WATKINS GLEN, N.Y. -- Furniture Row Racing formally introduced young NASCAR star Erik Jones as driver of a second Sprint Cup Series car the team will field in 2017. Jones, 20, spoke with reporters at Watkins Glen International on Sunday morning before the Cheez-It 355 (2:30 p.m. ET, USA, MRN, SiriusXM NASCAR Radio). Jones will drive the No. 77 Toyota with sponsorship from 5-hour Energy, and the car was unveiled in the Watkins Glen infield. First look at @erik_jones with the @5hourenergy 77 Toyota Camry! #FurnitureRow #NASCAR #ToyotaNation pic.twitter.com/i8v5Xpc6xV — Furniture Row Racing (@FR78Racing) August 7, 2016 "It's hard to say I'm not excited, but anxious at the same time," Jones said. "Anxious for this day, and excited to be here,. It's pretty cool for me to be partnered up with Furniture Row and be part of them growing and part of 5‑hour, too. To have such a big company like that be partnered with me is pretty cool this early in my racing career and something I've always wanted. Just a good fit all around. "I've had the chance to kind of meet with everybody, get everything lined up, to see it all come together here over the past month or so has been a pretty cool experience for me. Got a lot to do this year yet, but definitely excited for next year." Team owner Barney Visser said that Jones' contract is for one year, and that the team is actively pursuing a Charter for 2017. MORE: Fast facts on Charter system The reigning NASCAR Camping World Truck Series champion, Jones is currently fourth in the XFINITY Series points standings with three victories. He sits first in the NASCAR XFINITY Series Chase Grid. He has three previous Cup starts -- all in Joe Gibbs Racing Toyotas. He filled in one race (Kansas) for an injured Kyle Busch in 2015 and then substituted for a suspended Matt Kenseth at both Texas and Phoenix later in the season. He scored a career best 12th place in Kenseth's No. 20 Toyota at Texas. "I think a day like today, you have to put in perspective," said Toyota Racing Development's General Manager David Wilson. "Think about this. It was less than four years ago that Erik Jones, famously now, beat Kyle Busch in the Snowball Derby super late model race. Last year Erik won his first NASCAR championship with Kyle Busch Motorsports. This year obviously Erik is fighting for an XFINITY Series championship with Joe Gibbs Racing. "So next year for him to ascend to the Cup Series with Furniture Row Racing is a spectacular story. Three different teams in three consecutive years. Toyota is the fortunate and grateful common denominator in that equation." Wilson said he expected Jones to begin sitting in at Toyota Sprint Cup racing briefings this year while the young driver continues to race for the XFINITY Series title. It was a big weekend of news for the Denver-based Furniture Row Racing. The team announced Friday it had re-signed its current driver Martin Truex Jr. to an additional two-year contract that will cover 2018-2019 seasons. Truex advanced to the four-driver championship race at Homestead-Miami Speedway last season, finishing fourth in the final standings. He had a dominating victory from the pole position at Charlotte Motor Speedway this year for the Coca-Cola 600 -- leading 392 of 400 laps -- and is currently ranked eighth in the standings as he prepares for a second championship run. "Obviously they've been working on it for quite a while," Truex said. "I think for us, and the long-term future of our company it's a good thing. It's stability. It's more people, more money coming in. You could probably race two cars cheaper than one as far as per car. Bringing in more sponsorship will help. "I think short term it might be a little more challenging. Our shop isn't real big, not a lot of space. We need to make sure when bringing in more people it doesn't upset the chemistry we've got going on. But Joe (Garone) and (Truex's crew chief) Cole (Pearn) and those guys will make sure they have people who fit into their system and way they do things and won’t upset the apple cart, so to speak. "From Toyota side and JGR side, obviously it's really good for that relationship and anything we can do to keep that going, make that stronger, build that through is going to be good."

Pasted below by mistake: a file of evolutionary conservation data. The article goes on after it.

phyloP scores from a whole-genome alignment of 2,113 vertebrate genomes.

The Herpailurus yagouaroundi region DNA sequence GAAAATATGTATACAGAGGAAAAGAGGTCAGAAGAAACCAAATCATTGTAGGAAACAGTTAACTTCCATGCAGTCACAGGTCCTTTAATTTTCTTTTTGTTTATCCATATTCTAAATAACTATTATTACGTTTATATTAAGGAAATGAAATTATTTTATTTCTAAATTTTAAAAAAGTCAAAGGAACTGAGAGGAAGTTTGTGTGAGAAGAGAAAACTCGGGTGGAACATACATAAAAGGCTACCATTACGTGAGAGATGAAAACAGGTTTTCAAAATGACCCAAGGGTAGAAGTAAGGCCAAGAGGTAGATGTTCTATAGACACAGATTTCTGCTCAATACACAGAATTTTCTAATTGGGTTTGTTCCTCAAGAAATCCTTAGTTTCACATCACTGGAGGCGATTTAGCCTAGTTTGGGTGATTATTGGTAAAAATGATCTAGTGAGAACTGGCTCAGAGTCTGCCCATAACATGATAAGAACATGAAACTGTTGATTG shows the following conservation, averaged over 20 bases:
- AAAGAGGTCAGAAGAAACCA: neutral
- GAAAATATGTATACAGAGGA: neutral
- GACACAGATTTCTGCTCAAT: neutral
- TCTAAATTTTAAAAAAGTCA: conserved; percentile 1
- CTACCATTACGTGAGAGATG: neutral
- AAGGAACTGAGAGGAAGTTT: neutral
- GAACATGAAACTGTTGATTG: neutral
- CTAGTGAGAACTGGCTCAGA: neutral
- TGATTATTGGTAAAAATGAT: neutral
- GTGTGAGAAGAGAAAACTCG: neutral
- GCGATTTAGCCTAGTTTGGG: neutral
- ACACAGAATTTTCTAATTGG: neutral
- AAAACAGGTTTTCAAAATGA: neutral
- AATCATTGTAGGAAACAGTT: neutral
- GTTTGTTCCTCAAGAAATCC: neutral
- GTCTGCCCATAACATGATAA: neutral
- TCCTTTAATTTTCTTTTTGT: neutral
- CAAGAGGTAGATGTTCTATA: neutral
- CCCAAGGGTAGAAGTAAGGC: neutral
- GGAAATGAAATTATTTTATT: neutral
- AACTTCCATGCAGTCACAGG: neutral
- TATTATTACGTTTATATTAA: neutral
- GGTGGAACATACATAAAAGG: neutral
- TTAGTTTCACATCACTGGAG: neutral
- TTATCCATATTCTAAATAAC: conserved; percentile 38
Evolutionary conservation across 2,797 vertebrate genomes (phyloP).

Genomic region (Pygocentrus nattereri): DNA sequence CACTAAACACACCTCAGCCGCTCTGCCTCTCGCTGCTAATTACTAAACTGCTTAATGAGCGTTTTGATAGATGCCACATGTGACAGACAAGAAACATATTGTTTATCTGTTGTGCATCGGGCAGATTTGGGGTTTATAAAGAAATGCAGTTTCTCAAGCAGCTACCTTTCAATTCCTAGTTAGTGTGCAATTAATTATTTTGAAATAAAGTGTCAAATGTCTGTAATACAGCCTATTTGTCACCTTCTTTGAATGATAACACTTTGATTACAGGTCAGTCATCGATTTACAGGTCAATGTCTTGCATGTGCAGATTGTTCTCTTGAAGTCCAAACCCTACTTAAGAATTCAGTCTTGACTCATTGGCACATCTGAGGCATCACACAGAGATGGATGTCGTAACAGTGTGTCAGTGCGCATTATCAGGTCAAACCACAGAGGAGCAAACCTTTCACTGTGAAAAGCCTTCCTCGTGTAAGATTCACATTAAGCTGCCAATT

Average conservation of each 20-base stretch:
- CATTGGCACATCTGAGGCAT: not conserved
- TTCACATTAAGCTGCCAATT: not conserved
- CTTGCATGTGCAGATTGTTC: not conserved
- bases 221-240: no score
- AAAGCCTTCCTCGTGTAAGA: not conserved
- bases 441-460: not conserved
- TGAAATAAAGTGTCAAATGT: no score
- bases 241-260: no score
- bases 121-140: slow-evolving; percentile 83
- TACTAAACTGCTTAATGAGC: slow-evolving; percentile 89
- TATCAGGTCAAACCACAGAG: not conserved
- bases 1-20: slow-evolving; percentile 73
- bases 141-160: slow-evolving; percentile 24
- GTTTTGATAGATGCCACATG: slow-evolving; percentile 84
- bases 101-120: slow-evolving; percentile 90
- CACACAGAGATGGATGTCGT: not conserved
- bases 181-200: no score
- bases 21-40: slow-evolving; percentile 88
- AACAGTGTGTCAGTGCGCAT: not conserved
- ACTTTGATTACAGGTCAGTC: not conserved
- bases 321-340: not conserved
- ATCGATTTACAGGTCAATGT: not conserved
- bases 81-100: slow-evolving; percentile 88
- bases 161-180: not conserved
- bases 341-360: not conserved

Cain: Expansion an important step for Jones, Furniture Row